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From dysfunctional to non-functional: New Hanover school board loses control of meeting, flees into recess

The Tuesday, July 13 meeting of the New Hanover County Board of Education descended into chaos.
New Hanover County Schools district
The Tuesday, July 13 meeting of the New Hanover County Board of Education descended into chaos.

New Hanover County Board of Education meetings have seen no shortage of tense moments. But this week, things got worse when board members lost control to a rowdy audience — and then brought the meeting to an abrupt halt.

The agenda for Tuesday night’s meeting was packed with important, and in some cases controversial, items. These included a host of interlocal agreements and policies, including new guidance on how the school handles law enforcement questioning of students.

Also up for debate, a potential conflict of interest, involving the same attorney representing both the school board and the board’s insurance company — which some have argued should have different goals, particularly in ongoing civil suits of child sexual abuse by former employees.

And, of course, there was a packed house — people ready to speak out on a range of issues, from elementary school suspensions to critical race theory.

But the board never got to those issues because — before even starting the call to the audience — the crowd began to overpower vice-chair Nelson Beaulieu, who was leading the meeting in the absence of Chair Stefanie Adams (who was on vacation).

In fact, it was a discussion of Adams that helped set the abrasive tone of the evening: minutes into the meeting, board members took a deadlocked vote over whether to reprimand Adams in some way for her actions last week, when she had speaker Chris Sutton removed during the call to the audience. Sutton turned his back on the board to address the audience; Adams claimed this violated policy. Sutton is currently considering a 1st Amendment lawsuit.

Notably, the incident was omitted from the draft minutes of last month's meeting. All present board members voted in favor of correcting that oversight. Board members Judy Justice, Stephanie Walker, and Pete Wildeboer voted to hold Adams responsible in some way for the incident, while Beaulieu, Stephanie Kraybill, and Hugh McManus voted against (Adams, presumably, would have voted against if she had been present).

The board then turned to the call to the audience section of the meeting. Despite Beaulieu’s attempt to limit the evening’s call to the audience to 30 speakers, board member Judy Justice led a vote to extend the public comment section to allow everyone who had signed up — 50 speakers. The crowd celebrated, but things started to slide out of control.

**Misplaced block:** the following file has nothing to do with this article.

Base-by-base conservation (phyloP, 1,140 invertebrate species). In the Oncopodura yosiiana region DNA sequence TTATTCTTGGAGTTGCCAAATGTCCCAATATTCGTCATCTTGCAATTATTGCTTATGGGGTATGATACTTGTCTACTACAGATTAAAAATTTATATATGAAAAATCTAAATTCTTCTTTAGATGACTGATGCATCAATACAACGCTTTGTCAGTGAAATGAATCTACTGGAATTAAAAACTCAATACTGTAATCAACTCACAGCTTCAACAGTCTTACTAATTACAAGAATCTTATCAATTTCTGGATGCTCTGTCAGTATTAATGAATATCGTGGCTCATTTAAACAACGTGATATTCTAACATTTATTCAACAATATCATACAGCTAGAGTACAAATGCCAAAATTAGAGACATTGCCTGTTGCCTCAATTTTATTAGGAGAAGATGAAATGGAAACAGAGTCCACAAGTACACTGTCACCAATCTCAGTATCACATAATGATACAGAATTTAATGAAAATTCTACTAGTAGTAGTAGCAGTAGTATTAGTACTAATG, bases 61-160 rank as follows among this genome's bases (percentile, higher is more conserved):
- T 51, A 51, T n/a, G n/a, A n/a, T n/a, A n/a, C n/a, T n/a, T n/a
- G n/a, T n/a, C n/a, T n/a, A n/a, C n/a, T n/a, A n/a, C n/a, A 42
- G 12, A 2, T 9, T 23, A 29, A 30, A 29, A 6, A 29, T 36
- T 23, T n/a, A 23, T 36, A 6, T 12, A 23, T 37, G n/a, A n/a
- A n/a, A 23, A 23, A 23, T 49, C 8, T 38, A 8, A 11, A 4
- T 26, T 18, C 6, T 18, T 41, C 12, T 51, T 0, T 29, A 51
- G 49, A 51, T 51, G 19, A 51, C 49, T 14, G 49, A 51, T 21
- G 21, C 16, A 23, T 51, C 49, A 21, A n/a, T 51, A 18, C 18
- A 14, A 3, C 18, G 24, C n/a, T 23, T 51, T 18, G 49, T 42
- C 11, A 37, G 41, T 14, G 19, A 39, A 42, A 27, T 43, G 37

“We need to listen to them, that’s why they came and I respect their rights…they’ve been here for hours, some of them,” Justice said.

When the crowd shouted complaints that the board did not respond to emails or phone calls, Beaulieu gaveled the crowd, shouting, “Sir, you are out of order! Please maintain some level of decorum, this is not a battle zone, this is a Board of Education meeting.”

As the meeting progressed, the crowd grew increasingly loud, openly shouting insults and even obscenities at board members and each other. One speaker gave a deranged defense of slavery. Several physical confrontations took place outside, and at least one person was temporarily handcuffed by Sheriff’s deputies, though later released.

Twice, Beaulieu took the board off the dais for a break — at one point shouting, " shouted over the crowd: “Enough! Enough! We are going to take a break, we are taking a break," over the crowd. But the attempt to try and lower the temperature was to no avail.

Finally, in a frantic vote, the board recessed itself to next Tuesday. As the crowd continued to shout, several board members hurried from the dais, heading to their cars.

Editor's note: The meeting will resume Tuesday, July 20, 2021, at 5:30 p.m. remotely. It's not clear at this time when or if the board will resume public in-person meetings.

Ben Schachtman is a journalist and editor with a focus on local government accountability. He began reporting for Port City Daily in the Wilmington area in 2016 and took over as managing editor there in 2018. He’s a graduate of Rutgers College and later received his MA from NYU and his PhD from SUNY-Stony Brook, both in English Literature. He loves spending time with his wife and playing rock'n'roll very loudly. You can reach him at BSchachtman@whqr.org and find him on Twitter @Ben_Schachtman.